Each blue datapoint represents a Maine lake that is currently being NRTLD-monitored. Click on a datapoint to select a lake, or use the list at right.

• Data plot by lake and season

• View the log of all recent data

• Participating volunteers   [Join]

NRTLD lake name  Town  Midas#
Auburn Lake   Auburn   3748
Basin Pond   Fayette   5654
Clary Lake   Jefferson   5382
Clemons Pond   Hiram   3174
Cold Stream Pond   Enfield   2146
Craig Pond   Orland   4332
Crystal Lake   Gray   3708
Damariscotta Lake   Jefferson   5400
Duck Puddle Pond   Nobleboro   5702
Ellis / Roxbury Pond   Byron   3504
Estes Lake   Sanford   0007
Figure Eight Pond   Sidney   5294
Great Moose Pond   Hartland   2590
Highland Lake   Falmouth   3734
Holbrook Pond   Holden   4274
Lake Anasagunticook   Canton   3604
Long Lake   St. Agatha   1682
Long Pond   Belgrade   5272
Long Pond   Isle Au Haut   5562
Loon Lake   Rangeley   2384
Mousam Lake   Acton   3838
Rangeley Lake   Rangeley   3300
Round Pond   Livermore   3818
Sabbathday Lake   New Gloucester   3700
Sandy Bottom Pond   Turner   3746
Sebago Lake   Standish   5786
Sheepscot Pond   Palermo   4896
Thompson Lake   Oxford   3444
Unity Pond   Unity   5172
Upper Wilson Pond   Greenville   0410
Washington Pond   Washington   4894
Watchic Pond   Standish   5040
West Grand Lake   T5R1; GLS   1150
  33 lakes

The goal of this Near Real-Time Lake Data pilot project is to provide volunteers and the public with a statewide perspective on current conditions for several lakes that are geographically distributed throughout Maine.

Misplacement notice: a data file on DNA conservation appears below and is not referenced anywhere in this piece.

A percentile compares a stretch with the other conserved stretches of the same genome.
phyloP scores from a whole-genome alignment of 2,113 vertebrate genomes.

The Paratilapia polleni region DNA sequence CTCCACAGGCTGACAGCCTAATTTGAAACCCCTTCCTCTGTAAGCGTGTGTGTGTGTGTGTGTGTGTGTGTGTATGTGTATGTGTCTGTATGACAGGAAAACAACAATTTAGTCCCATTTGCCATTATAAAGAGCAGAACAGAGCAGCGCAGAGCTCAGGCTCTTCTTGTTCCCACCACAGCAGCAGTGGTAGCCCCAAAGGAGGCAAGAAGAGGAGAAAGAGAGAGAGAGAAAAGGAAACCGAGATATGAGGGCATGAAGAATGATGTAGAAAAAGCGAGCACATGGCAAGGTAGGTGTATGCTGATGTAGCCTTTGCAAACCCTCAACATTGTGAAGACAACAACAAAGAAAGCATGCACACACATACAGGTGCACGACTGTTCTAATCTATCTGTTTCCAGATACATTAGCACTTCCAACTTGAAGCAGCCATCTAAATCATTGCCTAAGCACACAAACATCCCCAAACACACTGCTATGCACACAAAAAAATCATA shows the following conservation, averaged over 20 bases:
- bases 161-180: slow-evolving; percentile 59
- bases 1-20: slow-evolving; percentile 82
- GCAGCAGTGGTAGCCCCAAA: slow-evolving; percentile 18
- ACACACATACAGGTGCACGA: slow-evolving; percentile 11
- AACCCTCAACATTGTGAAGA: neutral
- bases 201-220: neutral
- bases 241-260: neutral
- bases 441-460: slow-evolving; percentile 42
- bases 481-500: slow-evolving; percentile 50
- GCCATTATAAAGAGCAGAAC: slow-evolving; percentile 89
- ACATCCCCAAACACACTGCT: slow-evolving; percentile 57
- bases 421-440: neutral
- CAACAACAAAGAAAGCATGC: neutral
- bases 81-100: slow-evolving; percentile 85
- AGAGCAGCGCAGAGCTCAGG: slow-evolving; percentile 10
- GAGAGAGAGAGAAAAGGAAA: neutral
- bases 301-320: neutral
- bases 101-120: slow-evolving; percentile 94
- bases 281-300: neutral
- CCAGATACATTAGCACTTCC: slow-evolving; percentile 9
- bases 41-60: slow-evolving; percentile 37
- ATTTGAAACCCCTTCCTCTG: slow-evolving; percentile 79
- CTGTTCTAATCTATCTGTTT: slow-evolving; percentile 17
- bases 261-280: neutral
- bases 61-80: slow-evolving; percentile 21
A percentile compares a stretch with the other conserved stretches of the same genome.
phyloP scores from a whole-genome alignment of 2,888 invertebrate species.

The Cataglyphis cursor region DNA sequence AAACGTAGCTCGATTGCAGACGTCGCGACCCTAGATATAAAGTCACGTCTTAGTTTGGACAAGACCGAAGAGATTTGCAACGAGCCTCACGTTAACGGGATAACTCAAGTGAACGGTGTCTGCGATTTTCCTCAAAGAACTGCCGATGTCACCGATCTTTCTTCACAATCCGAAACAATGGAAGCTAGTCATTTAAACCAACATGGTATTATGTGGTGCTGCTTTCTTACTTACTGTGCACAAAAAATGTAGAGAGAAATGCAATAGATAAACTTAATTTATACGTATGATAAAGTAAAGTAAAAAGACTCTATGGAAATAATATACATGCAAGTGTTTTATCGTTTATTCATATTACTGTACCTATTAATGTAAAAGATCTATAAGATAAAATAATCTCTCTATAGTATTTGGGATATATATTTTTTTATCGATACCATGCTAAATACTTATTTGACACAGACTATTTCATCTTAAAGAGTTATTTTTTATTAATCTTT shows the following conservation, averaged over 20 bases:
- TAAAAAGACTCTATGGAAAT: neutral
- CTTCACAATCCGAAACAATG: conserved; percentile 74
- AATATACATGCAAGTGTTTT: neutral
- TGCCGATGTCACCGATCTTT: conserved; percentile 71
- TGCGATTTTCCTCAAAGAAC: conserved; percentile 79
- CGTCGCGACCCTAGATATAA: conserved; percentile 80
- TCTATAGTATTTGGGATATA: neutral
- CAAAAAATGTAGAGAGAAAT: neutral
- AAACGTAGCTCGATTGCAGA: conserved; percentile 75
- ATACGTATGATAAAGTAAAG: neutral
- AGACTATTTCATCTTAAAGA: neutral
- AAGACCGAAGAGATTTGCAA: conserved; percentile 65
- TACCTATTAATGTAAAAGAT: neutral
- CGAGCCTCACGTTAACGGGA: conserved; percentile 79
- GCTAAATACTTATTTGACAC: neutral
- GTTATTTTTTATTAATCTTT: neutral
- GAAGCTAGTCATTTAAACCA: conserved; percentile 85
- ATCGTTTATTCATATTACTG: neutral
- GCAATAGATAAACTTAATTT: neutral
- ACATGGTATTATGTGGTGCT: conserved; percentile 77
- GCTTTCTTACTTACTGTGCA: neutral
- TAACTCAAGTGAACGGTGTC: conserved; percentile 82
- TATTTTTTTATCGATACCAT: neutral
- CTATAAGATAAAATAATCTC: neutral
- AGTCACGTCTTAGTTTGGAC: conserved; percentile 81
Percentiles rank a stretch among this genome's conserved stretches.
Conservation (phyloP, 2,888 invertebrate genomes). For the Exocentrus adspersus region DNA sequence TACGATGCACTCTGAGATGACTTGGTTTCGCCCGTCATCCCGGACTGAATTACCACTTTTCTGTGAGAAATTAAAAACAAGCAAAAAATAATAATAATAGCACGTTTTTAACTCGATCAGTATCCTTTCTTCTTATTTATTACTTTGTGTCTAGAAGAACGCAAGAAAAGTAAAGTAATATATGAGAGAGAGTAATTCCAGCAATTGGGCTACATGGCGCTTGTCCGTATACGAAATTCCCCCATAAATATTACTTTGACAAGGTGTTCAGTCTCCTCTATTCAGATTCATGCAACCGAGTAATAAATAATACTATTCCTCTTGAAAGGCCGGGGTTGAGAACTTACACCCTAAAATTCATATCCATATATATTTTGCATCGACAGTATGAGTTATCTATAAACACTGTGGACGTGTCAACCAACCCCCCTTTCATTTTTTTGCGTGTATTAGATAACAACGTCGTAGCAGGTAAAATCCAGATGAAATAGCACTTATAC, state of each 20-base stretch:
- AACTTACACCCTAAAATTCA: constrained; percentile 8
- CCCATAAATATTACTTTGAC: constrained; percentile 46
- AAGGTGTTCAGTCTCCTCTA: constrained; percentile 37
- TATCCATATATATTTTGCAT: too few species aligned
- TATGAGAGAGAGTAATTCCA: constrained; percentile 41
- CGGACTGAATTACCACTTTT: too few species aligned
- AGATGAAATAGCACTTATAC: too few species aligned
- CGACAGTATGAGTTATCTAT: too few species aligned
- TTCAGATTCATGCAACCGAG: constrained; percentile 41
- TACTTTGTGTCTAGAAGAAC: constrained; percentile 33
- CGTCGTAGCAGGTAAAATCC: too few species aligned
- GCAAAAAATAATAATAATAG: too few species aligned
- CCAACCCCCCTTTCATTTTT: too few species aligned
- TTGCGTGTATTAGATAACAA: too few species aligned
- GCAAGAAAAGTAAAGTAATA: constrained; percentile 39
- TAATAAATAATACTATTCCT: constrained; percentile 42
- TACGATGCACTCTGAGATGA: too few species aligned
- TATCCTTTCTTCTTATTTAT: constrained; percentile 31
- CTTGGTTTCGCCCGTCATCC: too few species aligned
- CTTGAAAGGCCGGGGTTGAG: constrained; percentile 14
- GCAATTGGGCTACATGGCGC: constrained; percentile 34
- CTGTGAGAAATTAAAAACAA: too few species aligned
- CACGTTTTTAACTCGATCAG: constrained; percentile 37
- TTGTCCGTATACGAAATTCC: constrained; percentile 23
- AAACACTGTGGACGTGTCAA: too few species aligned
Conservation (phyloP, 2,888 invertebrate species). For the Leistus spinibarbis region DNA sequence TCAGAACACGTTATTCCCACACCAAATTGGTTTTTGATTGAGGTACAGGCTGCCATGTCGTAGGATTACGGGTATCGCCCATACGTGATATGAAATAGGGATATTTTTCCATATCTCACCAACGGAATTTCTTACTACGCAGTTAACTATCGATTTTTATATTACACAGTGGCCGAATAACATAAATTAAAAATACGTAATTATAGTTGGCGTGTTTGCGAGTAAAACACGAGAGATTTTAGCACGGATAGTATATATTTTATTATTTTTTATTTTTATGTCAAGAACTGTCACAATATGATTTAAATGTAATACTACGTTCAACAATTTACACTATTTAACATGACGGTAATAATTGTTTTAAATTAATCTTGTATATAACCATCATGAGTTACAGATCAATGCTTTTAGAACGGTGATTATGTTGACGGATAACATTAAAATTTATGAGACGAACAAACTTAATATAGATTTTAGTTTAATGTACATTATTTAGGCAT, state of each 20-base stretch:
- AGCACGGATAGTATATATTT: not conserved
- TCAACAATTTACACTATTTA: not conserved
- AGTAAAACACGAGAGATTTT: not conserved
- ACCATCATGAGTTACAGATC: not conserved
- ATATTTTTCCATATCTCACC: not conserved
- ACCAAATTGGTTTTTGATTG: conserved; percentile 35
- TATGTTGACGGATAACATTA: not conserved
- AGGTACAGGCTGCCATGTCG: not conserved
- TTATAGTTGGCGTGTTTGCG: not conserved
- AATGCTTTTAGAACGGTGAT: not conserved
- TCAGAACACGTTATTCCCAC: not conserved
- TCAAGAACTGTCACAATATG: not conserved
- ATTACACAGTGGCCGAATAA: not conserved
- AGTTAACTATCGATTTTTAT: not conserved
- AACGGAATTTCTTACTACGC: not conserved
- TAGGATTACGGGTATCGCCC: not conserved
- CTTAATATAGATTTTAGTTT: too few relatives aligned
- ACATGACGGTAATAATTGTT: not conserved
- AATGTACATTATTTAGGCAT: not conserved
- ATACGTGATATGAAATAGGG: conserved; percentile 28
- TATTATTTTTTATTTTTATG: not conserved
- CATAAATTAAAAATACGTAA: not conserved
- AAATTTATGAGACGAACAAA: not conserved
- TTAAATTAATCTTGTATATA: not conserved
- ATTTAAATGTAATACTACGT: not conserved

Certified volunteer lake monitors collect Secchi data and the information is entered directly into this website. It is important to note that the data displayed here are provisional— the normal quality assurance review of the data has not yet taken place.

There are many indicators that are used to assess lake water quality. The most universal and intuitive of these is a simple measurement of water clarity, also known as lake transparency—the distance that one can see down into the water. Lake transparency is measured with a device known as a Secchi disk. The distance down into the water that one can see the disk is measured routinely through the spring and summer months to estimate the concentration of algae in the water.

Secchi transparency varies not only from one lake to another, but also through time within any particular lake. A decline over time in the depth of transparency readings may indicate negative changes in lake water quality.

For more information about monitoring lake water quality, contact the Maine Volunteer Lake Monitoring Program.

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